American troops inspect a stuck Panther tank. Despite its wide tracks, the Panther’s off-road performance left much to be desired.

Panthers were also tested in the field. For instance, comparative mud crossing trials were carried out in the Po valley on March 6th, 1945. The Panther tank competed with various Shermans and a Churchill Mk.IV. The Panther quickly got stuck in loose soil and an attempt to reverse resulted in a broken gearbox. It did not take part in the second part of the trials as the testers could not start the tank. Further trials revealed the cause of the failure. The Panther’s wide tracks offered better flotation than the Sherman, but the traction was poor, only a little better than the Sherman’s much narrower tracks.

On the hunt

No trials, tables, or instructions will help unless front line soldiers can effectively apply them. Armed with the information relayed above, British soldiers lay in wait for the Panther on the front lines. An intelligence report dated March 1944 states that no Panther had been spotted anywhere except the Eastern Front. Alarm bells started ringing in May of 1944. Intelligence showed that Panthers were being built in large quantities and would be the main tank of SS armoured regiments and motorised divisions. Intelligence reported that SS regiments contained 96 Panthers, 20 Tigers, 25 Pz.Kpfw.IV and 22 SPGs.

The first Panther fell into the hands of the British in Italy in July of 1944. The honour of knocking it out went to a Churchill tank from the North Irish Horse regiment of the 25th Tank Brigade. This was not a fair battle, as the Panther had broken down and the crew was busy working on the engine. Penetration of the turret killed one crewman, the rest fled. The tank was put back into running order, but it worked poorly. Steering was very stiff, it was not possible to engage the two highest gears even on flat terrain, and after two miles of driving the driver’s compartment began to smell of burning oil. The tank was demonstrated to the commanders of the 8th Army and sent off to the UK.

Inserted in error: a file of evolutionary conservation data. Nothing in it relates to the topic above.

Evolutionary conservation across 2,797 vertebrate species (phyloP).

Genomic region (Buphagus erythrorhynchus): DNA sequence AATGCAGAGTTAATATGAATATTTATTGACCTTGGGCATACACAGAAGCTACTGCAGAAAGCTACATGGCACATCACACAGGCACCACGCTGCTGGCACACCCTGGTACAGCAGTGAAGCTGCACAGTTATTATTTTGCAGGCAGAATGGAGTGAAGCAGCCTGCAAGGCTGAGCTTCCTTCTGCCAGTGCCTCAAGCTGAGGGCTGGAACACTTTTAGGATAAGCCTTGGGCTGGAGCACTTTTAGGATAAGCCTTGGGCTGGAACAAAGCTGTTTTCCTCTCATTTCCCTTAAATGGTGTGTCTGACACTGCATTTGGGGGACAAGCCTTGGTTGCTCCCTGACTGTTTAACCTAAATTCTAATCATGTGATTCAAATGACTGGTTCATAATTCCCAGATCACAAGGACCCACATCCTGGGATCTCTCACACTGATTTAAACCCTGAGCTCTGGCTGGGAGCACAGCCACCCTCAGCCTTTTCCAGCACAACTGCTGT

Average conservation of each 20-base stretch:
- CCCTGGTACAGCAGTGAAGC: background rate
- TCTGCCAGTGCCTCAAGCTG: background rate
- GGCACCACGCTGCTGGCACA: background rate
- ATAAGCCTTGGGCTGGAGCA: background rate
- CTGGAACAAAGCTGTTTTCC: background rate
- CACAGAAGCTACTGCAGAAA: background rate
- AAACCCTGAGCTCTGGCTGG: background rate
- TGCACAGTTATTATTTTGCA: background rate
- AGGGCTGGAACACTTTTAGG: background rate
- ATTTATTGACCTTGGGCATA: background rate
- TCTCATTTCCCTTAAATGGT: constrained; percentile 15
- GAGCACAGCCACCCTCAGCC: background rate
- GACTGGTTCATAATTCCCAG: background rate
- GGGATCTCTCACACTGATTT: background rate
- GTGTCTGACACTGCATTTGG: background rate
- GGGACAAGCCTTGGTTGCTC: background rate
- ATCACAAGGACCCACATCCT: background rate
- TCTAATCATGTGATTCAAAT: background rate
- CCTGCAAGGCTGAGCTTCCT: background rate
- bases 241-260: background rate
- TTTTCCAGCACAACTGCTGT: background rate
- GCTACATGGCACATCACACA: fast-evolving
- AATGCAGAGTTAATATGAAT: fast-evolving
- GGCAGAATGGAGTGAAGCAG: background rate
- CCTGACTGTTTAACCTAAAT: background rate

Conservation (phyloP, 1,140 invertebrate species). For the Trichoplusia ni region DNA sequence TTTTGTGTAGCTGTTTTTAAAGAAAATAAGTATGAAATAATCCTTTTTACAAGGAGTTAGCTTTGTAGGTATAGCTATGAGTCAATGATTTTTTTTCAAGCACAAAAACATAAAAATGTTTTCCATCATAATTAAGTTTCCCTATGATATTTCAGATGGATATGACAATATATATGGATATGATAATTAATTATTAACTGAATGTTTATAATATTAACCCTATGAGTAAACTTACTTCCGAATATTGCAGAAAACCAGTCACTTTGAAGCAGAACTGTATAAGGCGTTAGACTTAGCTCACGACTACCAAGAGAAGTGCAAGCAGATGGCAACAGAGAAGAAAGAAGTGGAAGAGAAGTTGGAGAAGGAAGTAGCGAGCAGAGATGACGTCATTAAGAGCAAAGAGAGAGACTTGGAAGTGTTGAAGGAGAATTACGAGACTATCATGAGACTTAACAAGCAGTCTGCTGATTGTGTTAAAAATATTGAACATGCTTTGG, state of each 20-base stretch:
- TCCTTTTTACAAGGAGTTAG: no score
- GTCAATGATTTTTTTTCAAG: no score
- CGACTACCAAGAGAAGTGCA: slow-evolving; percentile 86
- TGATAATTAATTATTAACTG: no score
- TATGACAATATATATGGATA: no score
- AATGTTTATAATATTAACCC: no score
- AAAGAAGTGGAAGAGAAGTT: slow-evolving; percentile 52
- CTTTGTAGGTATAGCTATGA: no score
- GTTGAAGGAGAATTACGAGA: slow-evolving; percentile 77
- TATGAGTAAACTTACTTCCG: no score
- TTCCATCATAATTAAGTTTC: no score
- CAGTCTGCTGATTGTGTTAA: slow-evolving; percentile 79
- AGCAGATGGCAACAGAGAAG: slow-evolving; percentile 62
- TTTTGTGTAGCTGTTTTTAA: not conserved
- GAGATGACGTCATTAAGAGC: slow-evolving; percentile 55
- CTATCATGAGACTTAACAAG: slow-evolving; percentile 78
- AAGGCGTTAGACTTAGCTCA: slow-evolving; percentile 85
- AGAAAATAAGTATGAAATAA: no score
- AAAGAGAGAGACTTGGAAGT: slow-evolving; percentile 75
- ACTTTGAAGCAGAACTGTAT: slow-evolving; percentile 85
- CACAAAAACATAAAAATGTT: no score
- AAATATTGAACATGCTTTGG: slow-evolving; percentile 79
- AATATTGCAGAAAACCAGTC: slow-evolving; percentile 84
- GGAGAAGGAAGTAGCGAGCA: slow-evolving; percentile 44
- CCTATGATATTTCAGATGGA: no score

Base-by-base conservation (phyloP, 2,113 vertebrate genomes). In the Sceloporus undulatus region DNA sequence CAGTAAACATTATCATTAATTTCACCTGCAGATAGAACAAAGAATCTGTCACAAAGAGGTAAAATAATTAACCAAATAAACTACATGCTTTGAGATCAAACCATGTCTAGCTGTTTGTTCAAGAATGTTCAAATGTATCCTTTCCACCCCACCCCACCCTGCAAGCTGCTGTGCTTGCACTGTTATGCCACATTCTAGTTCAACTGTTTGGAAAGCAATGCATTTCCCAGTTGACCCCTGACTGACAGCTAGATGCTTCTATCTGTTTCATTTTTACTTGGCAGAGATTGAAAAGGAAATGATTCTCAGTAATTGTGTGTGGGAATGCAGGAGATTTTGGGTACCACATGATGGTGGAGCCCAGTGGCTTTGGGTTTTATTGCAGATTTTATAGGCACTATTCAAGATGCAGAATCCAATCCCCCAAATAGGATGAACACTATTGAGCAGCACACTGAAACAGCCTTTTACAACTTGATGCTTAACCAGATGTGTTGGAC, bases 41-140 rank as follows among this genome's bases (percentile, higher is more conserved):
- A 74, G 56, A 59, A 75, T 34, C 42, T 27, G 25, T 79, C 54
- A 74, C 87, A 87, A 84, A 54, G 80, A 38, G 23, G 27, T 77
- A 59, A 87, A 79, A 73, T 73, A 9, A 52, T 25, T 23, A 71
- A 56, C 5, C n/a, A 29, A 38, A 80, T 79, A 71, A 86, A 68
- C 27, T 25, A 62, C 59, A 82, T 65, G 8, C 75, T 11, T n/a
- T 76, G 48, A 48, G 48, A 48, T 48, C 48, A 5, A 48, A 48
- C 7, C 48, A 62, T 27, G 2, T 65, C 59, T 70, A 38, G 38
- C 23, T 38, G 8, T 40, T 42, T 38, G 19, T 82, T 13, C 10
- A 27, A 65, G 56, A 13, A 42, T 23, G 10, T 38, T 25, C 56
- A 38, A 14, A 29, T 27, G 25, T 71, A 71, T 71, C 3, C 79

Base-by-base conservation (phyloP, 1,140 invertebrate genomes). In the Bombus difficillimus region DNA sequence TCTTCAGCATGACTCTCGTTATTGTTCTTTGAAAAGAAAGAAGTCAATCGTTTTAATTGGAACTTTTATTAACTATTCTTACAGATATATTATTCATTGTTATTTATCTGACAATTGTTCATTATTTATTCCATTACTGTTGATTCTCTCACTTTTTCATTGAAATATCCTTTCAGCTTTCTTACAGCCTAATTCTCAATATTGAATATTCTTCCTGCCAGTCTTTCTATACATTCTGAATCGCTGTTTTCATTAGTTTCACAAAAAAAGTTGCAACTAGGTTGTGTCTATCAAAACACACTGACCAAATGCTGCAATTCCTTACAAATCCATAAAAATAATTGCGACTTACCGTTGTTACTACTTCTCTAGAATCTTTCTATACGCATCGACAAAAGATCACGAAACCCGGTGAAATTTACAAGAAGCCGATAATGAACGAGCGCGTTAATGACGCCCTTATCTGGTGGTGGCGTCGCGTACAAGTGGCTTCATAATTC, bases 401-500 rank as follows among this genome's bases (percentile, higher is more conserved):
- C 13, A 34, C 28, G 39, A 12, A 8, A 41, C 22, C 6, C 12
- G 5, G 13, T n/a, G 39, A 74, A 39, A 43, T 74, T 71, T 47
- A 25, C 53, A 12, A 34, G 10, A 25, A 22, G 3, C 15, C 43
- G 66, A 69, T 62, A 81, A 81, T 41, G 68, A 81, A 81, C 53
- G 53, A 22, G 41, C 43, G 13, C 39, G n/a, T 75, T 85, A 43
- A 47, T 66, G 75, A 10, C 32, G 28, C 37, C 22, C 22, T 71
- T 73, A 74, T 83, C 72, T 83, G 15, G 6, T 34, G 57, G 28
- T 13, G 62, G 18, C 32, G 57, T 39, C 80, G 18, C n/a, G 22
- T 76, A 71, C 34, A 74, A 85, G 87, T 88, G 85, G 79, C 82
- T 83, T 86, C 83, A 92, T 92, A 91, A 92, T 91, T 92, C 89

British troops inspect a knocked out Panther near Palazzo Guerrino, Italy.

British tankers formed their own opinion about these tanks. According to them, this would have been a dangerous opponent in North Africa, but conditions in Italy did not favour the Germans. The Panther’s survivability hinged on the ability to present its tough front armour to the enemy. Unfortunately for the Panther, the Italian theatre of war was characterised by short range tank duels, which made it easy to flank the Panther and hit its vulnerable side. According to the tankers, the Germans were in a very tough spot by the time the Panther went into battle. It was difficult to deal with the raw and unrefined tank while constantly retreating. Tank units were also split up into half-platoons and even individual tanks, which made service and supply much more difficult.

The large number of undamaged tanks left behind due to breakdowns or lack of fuel allowed field penetration trials to be held in large numbers. Two Panthers were tested on the coast 7 miles north of Anzio. Testers noted that their weapons were much more effective than expected. The quality of the Panther’s armour was low. Their upper front armour plates cracked when hit and fell apart after several impacts. The sides were also quite fragile. The running gear was the toughest part of the tank. The tracks withstood six Hawkins grenades and Mk.V anti-tank mines before the tank would have been immobilized.

A Panther tank with a missing drive sprocket, presumably abandoned due to running gear trouble. The Panther’s running gear was hard to destroy with weapons, but was also prone to developing issues on its own.

Data from Normandy began arriving in July of 1944. German POWs revealed difficulties of using the Panthers in battle firsthand. Interrogations revealed that the Germans were well aware of the Panther’s weak sides and commanders had a reserve of Pz.Kpfw.IV tanks that stayed 1000 m behind the main force and could be deployed forward to protect the Panthers’ flanks.

Panthers at a scrap yard in Italy near Rome.